Having done this once, and getting really positive reviews on it from my students, I will definitely be doing it more regularly this year.  Ideally, I’d have some version of this happening all the time, with me having time to pull small groups and do 1-on-1 teaching as often as I could to help meet individual needs.  I feel like there are structures in place already in our classroom that allow for that focused attention, but anytime I can add more student choice into the mix, I’d say that’s a good thing.

So as I go into it a second time, I’m considering these questions:

  1. Were there too many things on the list?  What students may have been overwhelmed by the sheer length of the list? How can I better modify the agenda to meet the needs of every student?
  2. Were the activities the “right” ones?  What else could we have done (with content or with product) to push thinking and challenge kids to dig deep with their learning?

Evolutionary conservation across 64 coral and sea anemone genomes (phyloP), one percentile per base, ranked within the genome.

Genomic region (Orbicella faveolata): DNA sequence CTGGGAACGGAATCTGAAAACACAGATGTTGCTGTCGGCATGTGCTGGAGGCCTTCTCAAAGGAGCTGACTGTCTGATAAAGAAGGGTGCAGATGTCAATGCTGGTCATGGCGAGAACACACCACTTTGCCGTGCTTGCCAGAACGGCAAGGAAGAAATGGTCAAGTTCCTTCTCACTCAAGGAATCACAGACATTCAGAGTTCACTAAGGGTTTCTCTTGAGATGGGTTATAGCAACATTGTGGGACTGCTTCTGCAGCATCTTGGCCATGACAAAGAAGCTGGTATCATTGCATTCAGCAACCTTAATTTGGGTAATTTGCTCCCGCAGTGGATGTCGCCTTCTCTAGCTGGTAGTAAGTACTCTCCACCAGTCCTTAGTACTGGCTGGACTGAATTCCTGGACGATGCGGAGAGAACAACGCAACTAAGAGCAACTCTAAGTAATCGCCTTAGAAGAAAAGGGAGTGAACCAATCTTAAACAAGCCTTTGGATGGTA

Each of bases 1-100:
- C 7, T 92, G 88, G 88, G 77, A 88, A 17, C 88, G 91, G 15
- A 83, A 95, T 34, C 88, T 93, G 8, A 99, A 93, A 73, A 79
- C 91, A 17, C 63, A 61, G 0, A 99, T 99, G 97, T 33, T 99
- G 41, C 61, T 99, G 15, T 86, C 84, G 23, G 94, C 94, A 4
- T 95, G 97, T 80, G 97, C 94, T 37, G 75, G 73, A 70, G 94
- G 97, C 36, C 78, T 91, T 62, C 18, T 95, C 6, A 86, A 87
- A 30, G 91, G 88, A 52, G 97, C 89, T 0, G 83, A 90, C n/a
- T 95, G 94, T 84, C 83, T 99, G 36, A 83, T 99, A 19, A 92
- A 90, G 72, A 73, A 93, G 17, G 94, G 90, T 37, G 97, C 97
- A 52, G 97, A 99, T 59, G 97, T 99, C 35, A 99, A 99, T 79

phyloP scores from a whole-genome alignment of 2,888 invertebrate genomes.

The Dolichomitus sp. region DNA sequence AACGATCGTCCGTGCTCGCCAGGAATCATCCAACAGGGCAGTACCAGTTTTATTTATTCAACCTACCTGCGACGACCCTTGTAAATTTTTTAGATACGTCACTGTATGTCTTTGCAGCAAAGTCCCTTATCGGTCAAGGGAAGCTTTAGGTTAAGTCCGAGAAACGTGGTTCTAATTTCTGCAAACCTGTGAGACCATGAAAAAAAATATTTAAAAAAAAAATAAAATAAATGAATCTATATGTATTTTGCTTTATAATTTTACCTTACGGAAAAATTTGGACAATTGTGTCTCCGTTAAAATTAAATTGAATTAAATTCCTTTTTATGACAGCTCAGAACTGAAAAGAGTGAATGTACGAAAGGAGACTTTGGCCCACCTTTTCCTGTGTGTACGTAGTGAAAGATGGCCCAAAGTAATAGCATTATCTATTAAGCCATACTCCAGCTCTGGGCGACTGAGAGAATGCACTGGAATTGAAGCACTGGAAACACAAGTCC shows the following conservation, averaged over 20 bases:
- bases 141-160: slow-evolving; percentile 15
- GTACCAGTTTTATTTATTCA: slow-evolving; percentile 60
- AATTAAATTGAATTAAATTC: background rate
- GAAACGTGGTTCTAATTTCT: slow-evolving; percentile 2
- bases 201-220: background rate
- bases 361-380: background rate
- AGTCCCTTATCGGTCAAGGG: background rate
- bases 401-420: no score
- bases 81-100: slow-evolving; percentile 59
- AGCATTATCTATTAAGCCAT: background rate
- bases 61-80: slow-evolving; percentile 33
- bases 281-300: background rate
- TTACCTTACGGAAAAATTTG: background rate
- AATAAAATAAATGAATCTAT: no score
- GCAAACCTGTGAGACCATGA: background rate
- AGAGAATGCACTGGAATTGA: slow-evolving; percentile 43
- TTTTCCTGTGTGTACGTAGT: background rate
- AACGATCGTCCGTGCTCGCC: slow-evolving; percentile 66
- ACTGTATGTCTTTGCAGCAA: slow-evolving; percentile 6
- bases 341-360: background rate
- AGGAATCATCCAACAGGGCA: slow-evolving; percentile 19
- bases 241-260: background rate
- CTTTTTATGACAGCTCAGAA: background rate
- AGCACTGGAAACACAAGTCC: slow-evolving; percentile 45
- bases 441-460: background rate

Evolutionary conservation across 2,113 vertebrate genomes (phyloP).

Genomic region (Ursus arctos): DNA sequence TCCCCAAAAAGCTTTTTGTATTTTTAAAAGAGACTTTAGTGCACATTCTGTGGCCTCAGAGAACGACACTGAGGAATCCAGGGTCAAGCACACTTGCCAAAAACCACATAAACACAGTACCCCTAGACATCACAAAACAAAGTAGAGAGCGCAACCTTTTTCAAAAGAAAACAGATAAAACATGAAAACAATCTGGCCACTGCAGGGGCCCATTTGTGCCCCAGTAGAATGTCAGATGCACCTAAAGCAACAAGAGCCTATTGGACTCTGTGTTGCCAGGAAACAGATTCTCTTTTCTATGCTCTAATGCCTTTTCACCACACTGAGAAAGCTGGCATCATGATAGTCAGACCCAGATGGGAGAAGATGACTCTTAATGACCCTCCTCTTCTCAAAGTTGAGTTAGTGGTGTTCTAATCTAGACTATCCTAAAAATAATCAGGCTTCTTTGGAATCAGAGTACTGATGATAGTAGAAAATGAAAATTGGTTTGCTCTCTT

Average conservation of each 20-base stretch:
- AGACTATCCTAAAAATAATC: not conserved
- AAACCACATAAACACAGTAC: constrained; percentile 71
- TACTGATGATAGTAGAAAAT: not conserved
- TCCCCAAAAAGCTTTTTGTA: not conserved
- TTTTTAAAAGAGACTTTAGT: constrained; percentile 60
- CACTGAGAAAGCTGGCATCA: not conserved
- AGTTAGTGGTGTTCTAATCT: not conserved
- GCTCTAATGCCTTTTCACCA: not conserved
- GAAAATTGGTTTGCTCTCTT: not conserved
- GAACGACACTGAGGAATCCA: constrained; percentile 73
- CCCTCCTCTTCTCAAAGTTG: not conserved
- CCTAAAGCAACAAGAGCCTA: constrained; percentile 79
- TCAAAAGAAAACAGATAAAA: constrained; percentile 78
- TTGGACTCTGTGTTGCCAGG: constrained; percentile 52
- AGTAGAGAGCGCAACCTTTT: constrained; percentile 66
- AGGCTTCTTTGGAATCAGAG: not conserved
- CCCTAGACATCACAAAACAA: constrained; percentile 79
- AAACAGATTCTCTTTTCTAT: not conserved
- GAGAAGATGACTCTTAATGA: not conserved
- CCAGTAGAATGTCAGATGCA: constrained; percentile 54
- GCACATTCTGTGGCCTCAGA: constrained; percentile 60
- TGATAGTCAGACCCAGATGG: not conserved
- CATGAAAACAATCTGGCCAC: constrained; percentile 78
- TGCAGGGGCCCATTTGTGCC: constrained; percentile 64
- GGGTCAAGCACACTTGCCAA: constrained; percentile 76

3. Is it necessary for students to complete everything on the list?  Would a “must-do” and “can-do” type list be more ideal?  Is there a way for students to be more in charge of what was on the list?  Could they be given a learning target or essential question to investigate and then plan the activity they’d do to address that focus?

Regardless of what we decide to do next time, I’m excited for how this first attempt went.  Kids were focused, they had fun, they got things done, they made decisions, they solved problems, and I got some assessments completed.  And I even had a couple of teachers visiting from another school who happened to pop in while we were doing this and they said it was working.  Gotta love outside eyes to help you make sure it’s not all in your head!  Way to go, Rm. 202 kiddos!!